For the first time in my life, I actually had people who believed in me even when I didn’t believe in myself. I dug in deep. I figured that if I truly wanted to continue a life in recovery, that I had to pull out of the pit of my soul what was keeping me in my addiction. That’s exactly what I did. Piece by piece, I pulled all these things — these traumas, this sickness — out. Working with Ken and Kelley, I was able to process, accept, and forgive myself for a lot of the past things that I’ve done. I was able to face my trauma head-on with people I trusted in a safe environment. In doing this, I learned who I am.
I’m finding who I am and what my purpose is. I was able to gain my integrity, my self-respect, and my self-esteem back that had been lost for so long. I learned that when things are going well in my life, I have a habit of self-sabotaging because before I came to WSTC, for the longest time I didn’t believe I was capable of having great things or doing great things in life. Going through the co-occurring treatment at WSTC has given me my value back. It has also brought me to a point in my life that I know that I am worthy, and I am capable of being successful and living a happy, healthy life.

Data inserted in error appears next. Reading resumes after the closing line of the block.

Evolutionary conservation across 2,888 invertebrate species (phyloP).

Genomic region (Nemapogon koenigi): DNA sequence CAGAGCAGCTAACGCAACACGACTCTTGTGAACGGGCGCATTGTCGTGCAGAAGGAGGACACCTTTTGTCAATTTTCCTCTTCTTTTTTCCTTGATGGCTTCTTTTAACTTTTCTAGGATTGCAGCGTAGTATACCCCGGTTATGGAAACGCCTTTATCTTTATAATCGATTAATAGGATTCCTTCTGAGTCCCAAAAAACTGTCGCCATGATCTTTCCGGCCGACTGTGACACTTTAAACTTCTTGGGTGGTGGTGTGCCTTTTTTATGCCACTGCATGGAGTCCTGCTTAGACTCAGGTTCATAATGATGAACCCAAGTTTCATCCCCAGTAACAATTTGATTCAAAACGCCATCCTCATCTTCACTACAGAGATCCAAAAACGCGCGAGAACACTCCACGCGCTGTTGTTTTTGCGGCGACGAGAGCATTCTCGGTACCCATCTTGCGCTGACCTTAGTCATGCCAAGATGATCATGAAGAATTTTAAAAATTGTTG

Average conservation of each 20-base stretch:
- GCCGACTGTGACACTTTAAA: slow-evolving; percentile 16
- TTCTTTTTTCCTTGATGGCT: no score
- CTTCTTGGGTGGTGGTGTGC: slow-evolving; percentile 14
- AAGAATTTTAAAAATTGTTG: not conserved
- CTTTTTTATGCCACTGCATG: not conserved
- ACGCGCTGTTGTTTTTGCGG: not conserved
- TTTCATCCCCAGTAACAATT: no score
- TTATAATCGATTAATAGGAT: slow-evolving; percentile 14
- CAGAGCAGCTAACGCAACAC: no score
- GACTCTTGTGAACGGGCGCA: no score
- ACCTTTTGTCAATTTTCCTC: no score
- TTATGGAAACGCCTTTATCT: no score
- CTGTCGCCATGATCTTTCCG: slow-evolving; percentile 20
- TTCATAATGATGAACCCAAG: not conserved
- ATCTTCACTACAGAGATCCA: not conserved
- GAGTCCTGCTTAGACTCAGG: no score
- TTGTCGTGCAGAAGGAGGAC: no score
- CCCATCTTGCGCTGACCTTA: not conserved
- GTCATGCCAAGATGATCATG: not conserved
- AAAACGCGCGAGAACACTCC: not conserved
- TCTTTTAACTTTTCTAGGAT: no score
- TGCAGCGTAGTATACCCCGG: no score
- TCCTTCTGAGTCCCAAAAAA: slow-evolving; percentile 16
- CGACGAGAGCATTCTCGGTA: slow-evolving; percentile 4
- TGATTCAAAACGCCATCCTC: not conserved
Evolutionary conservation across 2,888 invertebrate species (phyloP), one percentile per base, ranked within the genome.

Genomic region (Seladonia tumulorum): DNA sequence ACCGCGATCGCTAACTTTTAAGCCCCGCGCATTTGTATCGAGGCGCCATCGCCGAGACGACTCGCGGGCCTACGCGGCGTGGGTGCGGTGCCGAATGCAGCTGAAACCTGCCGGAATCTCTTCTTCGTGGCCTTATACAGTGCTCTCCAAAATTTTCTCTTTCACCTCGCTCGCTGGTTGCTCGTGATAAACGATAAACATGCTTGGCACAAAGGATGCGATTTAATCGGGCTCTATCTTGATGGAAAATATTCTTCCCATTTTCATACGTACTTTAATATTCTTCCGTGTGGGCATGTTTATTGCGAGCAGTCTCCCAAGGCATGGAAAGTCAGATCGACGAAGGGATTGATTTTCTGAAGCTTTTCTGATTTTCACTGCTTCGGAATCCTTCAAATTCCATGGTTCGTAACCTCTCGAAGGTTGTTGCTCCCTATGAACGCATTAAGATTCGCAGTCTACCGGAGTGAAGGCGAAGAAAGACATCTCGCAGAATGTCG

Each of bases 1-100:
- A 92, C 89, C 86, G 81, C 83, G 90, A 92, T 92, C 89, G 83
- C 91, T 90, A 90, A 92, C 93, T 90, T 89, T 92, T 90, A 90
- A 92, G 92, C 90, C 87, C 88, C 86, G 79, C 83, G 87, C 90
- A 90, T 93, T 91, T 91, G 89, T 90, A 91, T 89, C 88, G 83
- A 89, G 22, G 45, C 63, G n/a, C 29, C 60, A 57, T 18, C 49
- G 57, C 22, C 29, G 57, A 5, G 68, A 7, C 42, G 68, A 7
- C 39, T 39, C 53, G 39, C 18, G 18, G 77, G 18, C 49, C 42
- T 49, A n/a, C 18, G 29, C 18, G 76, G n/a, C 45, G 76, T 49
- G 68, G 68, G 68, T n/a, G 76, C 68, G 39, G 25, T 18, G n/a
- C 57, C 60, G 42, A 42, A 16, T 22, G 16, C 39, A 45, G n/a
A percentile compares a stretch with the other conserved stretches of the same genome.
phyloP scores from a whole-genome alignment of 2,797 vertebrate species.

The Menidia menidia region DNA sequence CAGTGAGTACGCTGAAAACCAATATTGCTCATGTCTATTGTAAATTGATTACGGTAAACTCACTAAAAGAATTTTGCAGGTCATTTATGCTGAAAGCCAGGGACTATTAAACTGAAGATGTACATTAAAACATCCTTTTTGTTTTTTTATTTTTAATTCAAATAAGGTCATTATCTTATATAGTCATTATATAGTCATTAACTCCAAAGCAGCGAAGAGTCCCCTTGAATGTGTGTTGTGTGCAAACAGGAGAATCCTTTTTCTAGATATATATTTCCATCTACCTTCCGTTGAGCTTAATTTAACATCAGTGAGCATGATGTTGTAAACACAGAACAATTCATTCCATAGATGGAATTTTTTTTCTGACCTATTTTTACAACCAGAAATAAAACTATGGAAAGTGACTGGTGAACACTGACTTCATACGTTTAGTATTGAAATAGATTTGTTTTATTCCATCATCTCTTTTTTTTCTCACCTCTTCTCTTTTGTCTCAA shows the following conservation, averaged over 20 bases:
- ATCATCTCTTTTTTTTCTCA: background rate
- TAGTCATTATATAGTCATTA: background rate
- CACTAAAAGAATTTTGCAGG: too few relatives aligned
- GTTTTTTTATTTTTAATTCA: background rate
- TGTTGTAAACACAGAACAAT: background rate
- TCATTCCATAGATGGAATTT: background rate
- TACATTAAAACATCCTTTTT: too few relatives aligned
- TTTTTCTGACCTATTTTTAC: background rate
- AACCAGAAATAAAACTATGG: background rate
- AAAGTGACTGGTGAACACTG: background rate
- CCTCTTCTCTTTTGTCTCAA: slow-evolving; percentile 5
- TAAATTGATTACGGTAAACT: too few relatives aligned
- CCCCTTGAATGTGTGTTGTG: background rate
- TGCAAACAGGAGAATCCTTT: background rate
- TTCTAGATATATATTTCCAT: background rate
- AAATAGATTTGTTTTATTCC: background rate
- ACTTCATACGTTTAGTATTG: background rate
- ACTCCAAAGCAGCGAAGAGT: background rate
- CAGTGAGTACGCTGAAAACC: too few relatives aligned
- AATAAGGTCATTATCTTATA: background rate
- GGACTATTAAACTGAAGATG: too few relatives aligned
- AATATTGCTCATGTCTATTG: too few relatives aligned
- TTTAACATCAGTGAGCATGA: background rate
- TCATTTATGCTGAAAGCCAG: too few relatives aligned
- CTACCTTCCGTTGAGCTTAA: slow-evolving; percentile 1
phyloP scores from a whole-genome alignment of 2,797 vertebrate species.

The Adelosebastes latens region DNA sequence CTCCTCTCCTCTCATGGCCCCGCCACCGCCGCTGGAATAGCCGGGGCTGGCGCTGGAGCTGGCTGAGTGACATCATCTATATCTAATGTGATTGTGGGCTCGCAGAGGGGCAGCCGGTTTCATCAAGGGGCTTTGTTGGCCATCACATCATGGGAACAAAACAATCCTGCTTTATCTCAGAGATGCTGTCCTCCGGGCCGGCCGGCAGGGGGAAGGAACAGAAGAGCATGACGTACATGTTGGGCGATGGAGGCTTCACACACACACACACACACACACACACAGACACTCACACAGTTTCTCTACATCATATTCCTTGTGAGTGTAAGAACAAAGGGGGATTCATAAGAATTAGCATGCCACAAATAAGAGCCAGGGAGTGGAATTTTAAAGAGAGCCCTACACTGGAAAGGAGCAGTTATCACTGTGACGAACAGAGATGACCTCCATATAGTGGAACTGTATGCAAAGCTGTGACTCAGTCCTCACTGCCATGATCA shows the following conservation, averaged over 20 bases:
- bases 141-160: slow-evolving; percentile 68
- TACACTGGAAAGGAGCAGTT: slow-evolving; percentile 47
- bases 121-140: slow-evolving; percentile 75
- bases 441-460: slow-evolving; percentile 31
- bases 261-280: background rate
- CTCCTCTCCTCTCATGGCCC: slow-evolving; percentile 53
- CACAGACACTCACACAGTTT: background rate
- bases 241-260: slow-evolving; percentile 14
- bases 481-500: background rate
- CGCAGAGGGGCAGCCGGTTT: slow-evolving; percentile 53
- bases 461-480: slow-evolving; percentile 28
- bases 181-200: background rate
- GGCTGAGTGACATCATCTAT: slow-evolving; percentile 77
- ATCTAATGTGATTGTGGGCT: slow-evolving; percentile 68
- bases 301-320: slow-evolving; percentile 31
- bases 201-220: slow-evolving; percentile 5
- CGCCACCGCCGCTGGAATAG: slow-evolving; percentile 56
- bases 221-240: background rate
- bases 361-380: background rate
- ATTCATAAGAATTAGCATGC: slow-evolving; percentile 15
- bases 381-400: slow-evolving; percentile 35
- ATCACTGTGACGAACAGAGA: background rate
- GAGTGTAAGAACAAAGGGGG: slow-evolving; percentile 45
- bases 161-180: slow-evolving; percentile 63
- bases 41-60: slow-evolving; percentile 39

I live in Oxford, and Oxford has taught me how to be accountable. I’ve learned how to be responsible again. I have an amazing support group through West Sound Treatment Center, through my Oxford group, and through Narcotics Anonymous. I’m able to trust people again. I’m able to have relationships with my children and now grandchildren. Being an almost graduate from WSTC, I am leaving with my head held high, with my tool belt packed full of tools, and with a plan for the next chapter of my life. I can’t say enough good things about WSTC and the things that they have done for me as they have done for many others.
Most importantly, I wouldn’t be where I am today if it hadn’t been for Kelley and Ken believing in me until I was capable of believing in myself. For that, I will be forever grateful.